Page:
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How Long Do I Have to Sit in Jail Before My Trial?

Posted on in Criminal Law

Milwaukee County Criminal Defense AttorneyPeople often wonder whether it will be worth it to try to scrounge up the money to pay bail before a criminal trial. It can be difficult to know how long such a trial could take and whether it makes sense to just bear the time in jail rather than come up with the cash to get out. 

Citizens of Wisconsin accused of crimes by the state have a right to a speedy trial. Your right to a speedy trial only applies once you are arrested or formally charged with a crime. The state is not simply allowed to keep you in jail forever without bringing charges in a criminal trial.

Unfortunately, this does not mean that the criminal justice system moves quickly or that there are no frustrating delays. It can be easy for the government to come up with excuses for why a trial has been delayed and why a victim’s right to a speedy trial has not been violated. With the help of a great criminal defense attorney, however, you can be sure that your case will move through the courts as quickly as possible. 

Where Does the Right to a Speedy Trial Come From? 

The Sixth Amendment to the U.S. Constitution guarantees American citizens the right to a speedy trial. Further state and federal statutes require prosecutors to prosecute an alleged criminal within a specific time period. 

In Wisconsin, misdemeanor crimes must go to trial within 60 days of a defendant’s first court appearance; felony cases must go to trial within 90 days of a prosecutor’s or defendant’s demand for a trial. However, delays are common and the government is permitted to delay a trial for legitimate reasons. But if a citizen’s right to a speedy trial is violated, they may be able to get the charges against them dismissed.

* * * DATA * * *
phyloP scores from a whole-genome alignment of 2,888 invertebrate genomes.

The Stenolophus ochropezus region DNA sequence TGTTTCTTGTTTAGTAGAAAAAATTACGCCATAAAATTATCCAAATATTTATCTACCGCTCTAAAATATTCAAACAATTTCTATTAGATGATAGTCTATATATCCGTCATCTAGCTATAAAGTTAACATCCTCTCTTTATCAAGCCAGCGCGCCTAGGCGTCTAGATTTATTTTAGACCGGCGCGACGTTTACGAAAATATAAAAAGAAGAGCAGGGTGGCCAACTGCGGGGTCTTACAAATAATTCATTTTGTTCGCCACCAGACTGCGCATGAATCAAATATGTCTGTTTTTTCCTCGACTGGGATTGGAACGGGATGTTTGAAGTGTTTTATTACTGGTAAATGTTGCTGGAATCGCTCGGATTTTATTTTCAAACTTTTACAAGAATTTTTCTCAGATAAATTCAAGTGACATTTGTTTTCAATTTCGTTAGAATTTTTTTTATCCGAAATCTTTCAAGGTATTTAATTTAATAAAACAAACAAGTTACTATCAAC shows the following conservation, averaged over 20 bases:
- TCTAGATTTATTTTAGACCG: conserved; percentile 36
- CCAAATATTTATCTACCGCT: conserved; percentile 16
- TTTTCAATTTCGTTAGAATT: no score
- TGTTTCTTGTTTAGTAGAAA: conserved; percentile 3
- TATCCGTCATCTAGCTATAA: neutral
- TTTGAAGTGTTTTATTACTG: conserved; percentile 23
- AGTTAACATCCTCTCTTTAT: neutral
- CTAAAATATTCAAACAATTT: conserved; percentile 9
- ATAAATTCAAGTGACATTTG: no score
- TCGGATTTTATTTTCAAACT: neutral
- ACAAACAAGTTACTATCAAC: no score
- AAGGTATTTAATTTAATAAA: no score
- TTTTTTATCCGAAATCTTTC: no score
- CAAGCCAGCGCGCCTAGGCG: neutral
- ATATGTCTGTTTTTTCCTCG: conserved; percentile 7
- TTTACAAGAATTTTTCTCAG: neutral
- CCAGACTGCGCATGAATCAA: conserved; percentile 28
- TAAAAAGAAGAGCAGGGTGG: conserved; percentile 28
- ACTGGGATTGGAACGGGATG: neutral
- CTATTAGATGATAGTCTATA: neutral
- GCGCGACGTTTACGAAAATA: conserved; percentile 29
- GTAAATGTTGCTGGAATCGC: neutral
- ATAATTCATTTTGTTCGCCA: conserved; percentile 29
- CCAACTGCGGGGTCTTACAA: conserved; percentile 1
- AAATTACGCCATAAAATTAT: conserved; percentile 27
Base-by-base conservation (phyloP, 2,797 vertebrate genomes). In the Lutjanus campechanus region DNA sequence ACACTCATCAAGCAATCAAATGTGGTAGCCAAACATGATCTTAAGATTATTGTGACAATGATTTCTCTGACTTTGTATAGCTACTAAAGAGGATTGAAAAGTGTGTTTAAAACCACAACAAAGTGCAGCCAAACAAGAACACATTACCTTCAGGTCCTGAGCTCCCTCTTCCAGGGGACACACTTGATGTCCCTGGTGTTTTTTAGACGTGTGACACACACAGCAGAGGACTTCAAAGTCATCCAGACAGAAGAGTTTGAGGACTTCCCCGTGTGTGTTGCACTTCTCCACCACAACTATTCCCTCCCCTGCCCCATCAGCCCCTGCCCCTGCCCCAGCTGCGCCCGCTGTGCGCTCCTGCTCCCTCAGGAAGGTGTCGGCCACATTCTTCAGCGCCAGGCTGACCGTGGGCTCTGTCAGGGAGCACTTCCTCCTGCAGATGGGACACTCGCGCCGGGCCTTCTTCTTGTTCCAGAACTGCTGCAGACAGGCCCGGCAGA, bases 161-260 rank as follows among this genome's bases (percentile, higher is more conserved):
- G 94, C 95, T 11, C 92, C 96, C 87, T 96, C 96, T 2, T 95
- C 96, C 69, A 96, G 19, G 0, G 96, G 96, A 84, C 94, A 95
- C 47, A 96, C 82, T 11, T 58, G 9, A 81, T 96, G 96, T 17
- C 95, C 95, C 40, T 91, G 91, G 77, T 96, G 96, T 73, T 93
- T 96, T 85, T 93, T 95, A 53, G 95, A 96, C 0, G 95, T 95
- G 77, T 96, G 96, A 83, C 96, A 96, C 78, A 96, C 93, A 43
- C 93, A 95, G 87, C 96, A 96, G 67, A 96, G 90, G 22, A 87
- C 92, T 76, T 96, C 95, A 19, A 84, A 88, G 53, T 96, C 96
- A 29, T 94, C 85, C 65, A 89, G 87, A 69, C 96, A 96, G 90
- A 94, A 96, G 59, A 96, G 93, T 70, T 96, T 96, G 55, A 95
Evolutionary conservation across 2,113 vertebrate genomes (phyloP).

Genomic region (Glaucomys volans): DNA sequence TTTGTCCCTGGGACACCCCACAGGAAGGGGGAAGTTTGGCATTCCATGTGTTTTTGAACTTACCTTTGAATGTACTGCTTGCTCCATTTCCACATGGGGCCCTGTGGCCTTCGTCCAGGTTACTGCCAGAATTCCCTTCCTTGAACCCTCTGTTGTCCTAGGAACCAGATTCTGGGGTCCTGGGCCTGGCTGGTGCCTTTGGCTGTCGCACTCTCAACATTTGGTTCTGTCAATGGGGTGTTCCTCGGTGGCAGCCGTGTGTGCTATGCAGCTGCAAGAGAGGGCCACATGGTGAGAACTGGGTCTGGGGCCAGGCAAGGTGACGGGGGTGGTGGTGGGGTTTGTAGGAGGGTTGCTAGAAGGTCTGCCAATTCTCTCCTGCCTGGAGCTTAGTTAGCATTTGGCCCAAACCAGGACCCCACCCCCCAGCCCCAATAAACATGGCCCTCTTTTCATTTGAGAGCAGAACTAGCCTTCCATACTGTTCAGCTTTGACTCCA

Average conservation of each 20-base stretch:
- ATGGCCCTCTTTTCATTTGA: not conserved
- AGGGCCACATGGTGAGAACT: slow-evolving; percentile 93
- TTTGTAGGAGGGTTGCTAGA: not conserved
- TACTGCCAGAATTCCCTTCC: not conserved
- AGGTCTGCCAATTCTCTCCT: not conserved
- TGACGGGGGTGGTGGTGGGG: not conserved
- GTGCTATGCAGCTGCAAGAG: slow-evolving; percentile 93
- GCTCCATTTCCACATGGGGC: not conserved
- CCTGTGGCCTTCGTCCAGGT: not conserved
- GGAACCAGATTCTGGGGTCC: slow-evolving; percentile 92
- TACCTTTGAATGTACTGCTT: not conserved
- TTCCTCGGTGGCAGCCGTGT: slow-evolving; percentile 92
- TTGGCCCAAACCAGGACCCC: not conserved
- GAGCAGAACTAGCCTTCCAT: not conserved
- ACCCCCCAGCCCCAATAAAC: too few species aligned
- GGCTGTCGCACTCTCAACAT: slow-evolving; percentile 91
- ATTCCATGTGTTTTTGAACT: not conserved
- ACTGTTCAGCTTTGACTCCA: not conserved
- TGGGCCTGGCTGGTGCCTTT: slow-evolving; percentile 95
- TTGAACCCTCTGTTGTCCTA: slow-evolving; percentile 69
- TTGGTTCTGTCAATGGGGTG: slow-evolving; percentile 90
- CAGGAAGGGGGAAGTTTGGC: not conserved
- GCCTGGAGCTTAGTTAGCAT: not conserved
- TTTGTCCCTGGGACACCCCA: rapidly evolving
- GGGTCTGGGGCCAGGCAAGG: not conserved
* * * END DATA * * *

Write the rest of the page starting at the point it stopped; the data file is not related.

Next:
To prove a speedy trial violation, a defendant must show that the state was not justified in delaying the trial. A judge will look at why the delay happened and whether it had an impact on the defendant’s ability to have a fair defense (such as whether there were eyewitnesses who forgot details). After examining the length of the delay, the cause of the delay, and whether the delay had a negative impact on the defendant’s case, a judge will decide whether a violation occurred. 

Get Help from a Waukesha County Criminal Defense Lawyer

At Wolff & Sonderhouse, LLP, we know you want to get out of jail, deal with the charges against you, and get on with your life. That is why our Milwaukee County criminal defense attorneys are committed to helping you move as quickly through the court system as possible while providing an aggressive defense strategy. Call us today at 262-232-6699 to schedule a free consultation. 

Source:

https://www.annenbergclassroom.org/resource/right-speedy-trial/

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